Patty Stonefish can take down a fully grown man by his finger. She makes it look graceful—a skillful flick of the wrist and her 220-pound husband, Dereck, drops straight to his knees. Patty, a 26-year-old joint-lock ninja of Lakota heritage from North Dakota, has been studying taekwondo for more than a decade. She knows dozens of complex hapkido sequences that can immobilize opponents. But for demonstrations like the one she is doing tonight, she keeps it simple: single-action moves with names that women can remember in a panic, like grandma’s grip, jazz hands, and, in this case, single-finger takedown. Most people start timidly, afraid of pushing too hard, but Patty urges them to act like they mean it—anyone who apologizes has to drop and do squats.
Based in Fargo, North Dakota, Patty and Dereck are kicking off a series of self-defense workshops in a local community center through their project, Arming Sisters/Reawakening Warriors. Their first group is small, with just three participants—two adults and a preteen girl. Dacia, 41, of North Dakota’s Spirit Lake Tribe, said she’d never heard of the program before seeing the event advertised by the tribal center.
Before launching into the hapkido moves, Patty and Dereck talk through the impacts of generational trauma in Native American communities. Dacia keeps coming back to the point that strikes her most: You have the power to change your own life.
Patty launched the original program in 2013 to offer Native American women a self-defense model that was more about rediscovering strength than putting up your guard. This year, she and Dereck are trying to expand, launching workshops for men and boys on masculinity. Together, they have led more than 25 trainings around the country, from reservations to college campuses. In Patty’s words, the workshops focus on putting the “self” back in self-defense. Many Western approaches put people on guard against the world, she says. “I wanted women to rediscover what’s powerful in themselves.”
That means common self-defense principles—like verbalizing boundaries and removing yourself from dangerous situations—are applied much more broadly. “Removing yourself” could mean anything from crossing to the other side of the street to leaving a relationship after years of abuse. And while you might come away with some useful tricks to thwart an attacker, the hope is that the physicality and communion will also rekindle a belief in yourself. “You are strong,” Patty tells women. “You are awake.” Only individuals can re-empower themselves, Patty says: The “re” in these sessions is central. When you realize you can take down a man like Dereck with one move, she says, you begin to think, “I’m strong—I’m not only physically stronger than I thought, I’m emotionally stronger than I thought.” Maybe strong enough to break cycles of violence and trauma.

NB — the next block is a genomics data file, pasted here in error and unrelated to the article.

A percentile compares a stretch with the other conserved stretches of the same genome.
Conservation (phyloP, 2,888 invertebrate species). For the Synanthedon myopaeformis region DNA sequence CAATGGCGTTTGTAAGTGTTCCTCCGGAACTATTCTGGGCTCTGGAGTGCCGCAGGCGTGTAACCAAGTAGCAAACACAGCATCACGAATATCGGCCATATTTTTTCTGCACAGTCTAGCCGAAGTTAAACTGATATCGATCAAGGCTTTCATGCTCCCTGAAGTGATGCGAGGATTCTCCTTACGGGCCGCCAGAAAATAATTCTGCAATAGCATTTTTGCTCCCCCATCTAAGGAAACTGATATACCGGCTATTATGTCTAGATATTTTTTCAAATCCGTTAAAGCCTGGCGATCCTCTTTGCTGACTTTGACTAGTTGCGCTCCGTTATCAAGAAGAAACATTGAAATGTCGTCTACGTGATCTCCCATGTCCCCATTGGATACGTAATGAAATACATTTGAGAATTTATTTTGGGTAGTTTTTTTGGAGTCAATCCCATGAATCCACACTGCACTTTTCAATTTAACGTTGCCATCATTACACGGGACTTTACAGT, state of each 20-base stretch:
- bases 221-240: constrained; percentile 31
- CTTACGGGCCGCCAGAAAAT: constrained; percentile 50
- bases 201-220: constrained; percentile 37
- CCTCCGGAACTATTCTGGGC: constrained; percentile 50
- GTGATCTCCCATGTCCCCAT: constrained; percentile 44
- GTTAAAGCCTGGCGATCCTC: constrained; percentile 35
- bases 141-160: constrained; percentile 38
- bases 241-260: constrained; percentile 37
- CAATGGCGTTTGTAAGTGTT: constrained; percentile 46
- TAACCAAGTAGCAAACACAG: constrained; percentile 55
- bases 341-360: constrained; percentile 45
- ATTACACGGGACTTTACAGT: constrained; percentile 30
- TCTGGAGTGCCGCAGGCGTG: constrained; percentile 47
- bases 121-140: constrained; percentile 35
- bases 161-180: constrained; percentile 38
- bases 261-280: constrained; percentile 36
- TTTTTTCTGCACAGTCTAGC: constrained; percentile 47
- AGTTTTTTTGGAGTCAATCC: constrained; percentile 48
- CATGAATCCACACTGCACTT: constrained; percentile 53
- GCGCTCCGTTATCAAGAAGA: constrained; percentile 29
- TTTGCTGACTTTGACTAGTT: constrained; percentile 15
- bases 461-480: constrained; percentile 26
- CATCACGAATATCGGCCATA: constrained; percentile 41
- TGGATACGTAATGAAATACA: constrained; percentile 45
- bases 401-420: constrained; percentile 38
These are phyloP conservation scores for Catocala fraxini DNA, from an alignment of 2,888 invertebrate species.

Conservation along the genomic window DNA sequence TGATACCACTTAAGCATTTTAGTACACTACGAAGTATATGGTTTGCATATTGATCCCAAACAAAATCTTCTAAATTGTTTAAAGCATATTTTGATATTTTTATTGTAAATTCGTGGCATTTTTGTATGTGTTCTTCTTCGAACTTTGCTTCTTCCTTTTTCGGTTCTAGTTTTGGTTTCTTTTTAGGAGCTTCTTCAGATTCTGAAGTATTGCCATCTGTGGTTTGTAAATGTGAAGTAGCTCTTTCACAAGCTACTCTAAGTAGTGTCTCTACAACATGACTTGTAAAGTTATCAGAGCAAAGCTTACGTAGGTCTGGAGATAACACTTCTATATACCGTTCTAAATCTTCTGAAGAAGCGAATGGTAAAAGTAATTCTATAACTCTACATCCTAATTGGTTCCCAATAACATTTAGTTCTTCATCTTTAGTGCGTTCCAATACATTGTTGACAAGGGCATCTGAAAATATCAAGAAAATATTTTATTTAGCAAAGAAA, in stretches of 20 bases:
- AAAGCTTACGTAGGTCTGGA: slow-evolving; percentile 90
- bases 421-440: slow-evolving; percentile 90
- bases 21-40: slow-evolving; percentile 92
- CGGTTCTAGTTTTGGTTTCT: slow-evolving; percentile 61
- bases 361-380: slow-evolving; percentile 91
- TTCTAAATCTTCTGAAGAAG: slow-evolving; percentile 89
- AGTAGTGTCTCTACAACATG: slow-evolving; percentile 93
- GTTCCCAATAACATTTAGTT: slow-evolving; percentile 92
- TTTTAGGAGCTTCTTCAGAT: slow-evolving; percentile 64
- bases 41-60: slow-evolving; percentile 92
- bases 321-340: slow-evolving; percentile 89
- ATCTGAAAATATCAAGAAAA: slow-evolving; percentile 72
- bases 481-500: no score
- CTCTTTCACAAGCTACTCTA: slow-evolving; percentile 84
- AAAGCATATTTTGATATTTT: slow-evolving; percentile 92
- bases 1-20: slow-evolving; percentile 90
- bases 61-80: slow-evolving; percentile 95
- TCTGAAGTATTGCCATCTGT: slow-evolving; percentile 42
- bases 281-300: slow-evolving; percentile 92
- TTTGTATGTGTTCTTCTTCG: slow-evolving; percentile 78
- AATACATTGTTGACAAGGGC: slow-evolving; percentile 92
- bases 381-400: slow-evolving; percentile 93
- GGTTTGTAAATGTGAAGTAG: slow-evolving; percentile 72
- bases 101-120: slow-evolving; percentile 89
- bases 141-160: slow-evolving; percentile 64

That means common self-defense principles are applied much more broadly.
Patty, who as a preteen survived an assault by two White men, long internalized her own trauma; she didn’t tell anyone for years. “I wouldn’t say it out loud even to myself,” she says. She hears similar stories during the talking circles that follow her workshop’s trainings. Sometimes women, emboldened by one another, share their stories for the first time.
About one-third of Native American women are raped during their lives, according to the Department of Justice, and some activists think that number is much higher. “Lots of women will tell you they don’t know anyone who hasn’t been raped,” says Sarah Deer, a Muscogee (Creek) professor at William Mitchell College of Law who has studied violence against Native American women for decades. And they are most likely to be assaulted by non-Native men. Eighty-six percent of sexual assaults against Native American women are perpetrated by members of other races, a fact that sets them apart from White, Black, and Latina women. These rapes are rarely prosecuted: Under federal law, tribes have no jurisdiction over non-Natives; federal prosecutors, who could charge attackers, usually don’t.
A few hundred miles west of Fargo on the Fort Berthold Reservation, an oil boom began around 2009, attracting thousands of non-Native workers. Advocates became so concerned about Native women’s vulnerability to violence that a national Native American coalition petitioned the United Nations to investigate human rights abuses.
Stonefish’s expanded program’s “warrior” track encourages conversations among men and boys that challenge what Dereck calls the “colonial” approach to masculinity that emphasizes glory through violence and war. Instead, Dereck explores a traditional view of warriors who care for their people, often at great sacrifice. “We try to show boys how we traditionally valued women as the core and pillars of our community,” he said.
This is the second time Brande Redroad, an 11-year-old also from the Spirit Lake Tribe, has participated in the program. Tonight, she came with her mother, Tanya, 41. She’s vocal with her opinions, comfortably says no when she doesn’t want to try a particular move, and shows her strength easily when she does. “I always knew I had the power in me. I just didn’t know how to express it,” she said. “No one really showed me how to use it until now.” Her mother nods. “We’re going to be talking about it all the way home.”
This article is part of a larger project funded by a grant from Images and Voices of Hope.